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Rishi Sunak hit by growing warnings of 'oblivion' for Tories gripped by civil war over immigration

Rishi Sunak hit by growing warnings of 'oblivion' for Tories gripped by civil war over immigration

Rishi Sunak faced growing warnings that the Conservatives are facing “oblivion” as the party was gripped by civil war.

South East MP Adam Holloway echoed the prediction from ex-Home Secretary Suella Braverman as the Tories were hit with infighting over their Rwanda deportation policy.

Asked on Times Radio if he agrees with Mrs Braverman that the Conservatives face “electoral oblivion” if they fail to pass laws stopping migrants crossing the channel, Gravesham MP Mr Holloway said: “I completely agree with that.

“And, you know, the people who provide that oblivion and I understand why they would do it - should think very carefully, too about what they wish for. Because do we do we honestly think that Labour would be any better? I mean, it’s a council of despair, actually. What on earth are we doing?”

Speaking after the resignation of immigration minister Robert Jenrick, former army officer Mr Holloway added: “I mean, when you’ve got somebody who’s a proper expert on the subject, as I guess you would be if you’re the immigration minister and you’re the person responsible for steering through a piece of new law in order to sort out a problem that is a concern of the British people.

“And you feel you have to resign because the Government and the civil servants don’t seem to agree with you or your view on what needs to be done in order to exert the will of the British people. And it’s pretty worrying, isn’t it?”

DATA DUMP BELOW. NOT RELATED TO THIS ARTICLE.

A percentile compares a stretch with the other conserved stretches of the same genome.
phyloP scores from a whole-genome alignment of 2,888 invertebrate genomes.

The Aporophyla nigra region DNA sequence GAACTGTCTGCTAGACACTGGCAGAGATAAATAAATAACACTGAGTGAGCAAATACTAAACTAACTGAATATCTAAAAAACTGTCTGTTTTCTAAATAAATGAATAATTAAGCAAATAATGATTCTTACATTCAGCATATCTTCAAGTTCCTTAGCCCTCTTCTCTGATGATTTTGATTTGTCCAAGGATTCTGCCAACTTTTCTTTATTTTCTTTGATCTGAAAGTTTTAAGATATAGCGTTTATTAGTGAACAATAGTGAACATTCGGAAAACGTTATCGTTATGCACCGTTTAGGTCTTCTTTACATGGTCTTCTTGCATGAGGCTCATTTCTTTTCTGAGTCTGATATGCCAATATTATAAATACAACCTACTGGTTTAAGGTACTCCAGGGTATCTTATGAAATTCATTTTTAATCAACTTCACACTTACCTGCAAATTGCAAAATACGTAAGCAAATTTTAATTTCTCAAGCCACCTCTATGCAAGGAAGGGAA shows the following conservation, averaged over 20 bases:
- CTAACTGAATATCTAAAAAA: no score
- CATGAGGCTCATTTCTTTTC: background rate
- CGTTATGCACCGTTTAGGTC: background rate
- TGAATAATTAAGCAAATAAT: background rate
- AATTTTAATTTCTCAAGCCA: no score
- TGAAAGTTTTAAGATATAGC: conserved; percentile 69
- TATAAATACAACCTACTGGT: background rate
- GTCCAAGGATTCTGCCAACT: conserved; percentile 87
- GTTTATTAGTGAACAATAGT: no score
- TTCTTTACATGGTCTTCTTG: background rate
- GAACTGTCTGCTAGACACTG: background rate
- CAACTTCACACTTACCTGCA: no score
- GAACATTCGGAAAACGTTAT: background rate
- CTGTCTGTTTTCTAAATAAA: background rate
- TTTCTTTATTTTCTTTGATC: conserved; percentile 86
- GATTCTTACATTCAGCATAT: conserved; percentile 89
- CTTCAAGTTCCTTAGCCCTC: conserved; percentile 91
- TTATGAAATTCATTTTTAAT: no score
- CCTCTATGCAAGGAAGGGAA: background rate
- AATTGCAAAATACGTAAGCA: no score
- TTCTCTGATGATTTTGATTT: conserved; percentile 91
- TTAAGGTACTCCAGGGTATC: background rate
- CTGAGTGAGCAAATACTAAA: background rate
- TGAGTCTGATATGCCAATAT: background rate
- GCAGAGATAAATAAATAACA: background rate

Mr Jenrick told the Prime Minister on Wednesday that his draft Bill aimed at stopping small boat crossings “does not go far enough” and is a “triumph of hope over experience”.

Mr Sunak’s long-term political ally argued that he had to quit because he has “such strong disagreements” with his approach to immigration.

Speaking on LBC Radio, Cabinet minister Chris Heaton-Harris denied the Prime Minister's authority was in shreds and that the party was facing oblivion.

He described as "highly unlikely" that Mr Sunak would face a no confidence vote in his leadership, adding that the PM was "surprised" by Mr Jenrick's resignation given that he had helped to draw up the new policy.

The Northern Ireland Secretary said it was a “great shame” that Mr Jenrick had quit as immigration minister over Mr Sunak’s latest Rwanda policy.

He told GB News that Mr Jenrick was “probably resigning on the wrong thing” because the legislation was removing legal obstacles to the plan, such as the Human Rights Act.

“You’ll be really having to go some to be able to prove that you’ll be in immediate harm or danger if you went to Rwanda to be pulled off a flight.

“I think the chances that are... vanishingly small.”

But former Home Secretary Dame Priti Patel tweeted on Thursday morning: "The Government must ensure that this new treaty is robust enough to withstand the inevitable legal challenges, and curb illegal migration."

Veteran Tory MP Sir Christopher Chope told Times Radio: "I'm certainly hoping to see that the bill is much strengthened so it becomes effective."

He believes the "small boats" can only be stopped if Britain pulls out of the European Convention on Human Rights.

He added that he still had confidence in the Prime Minister.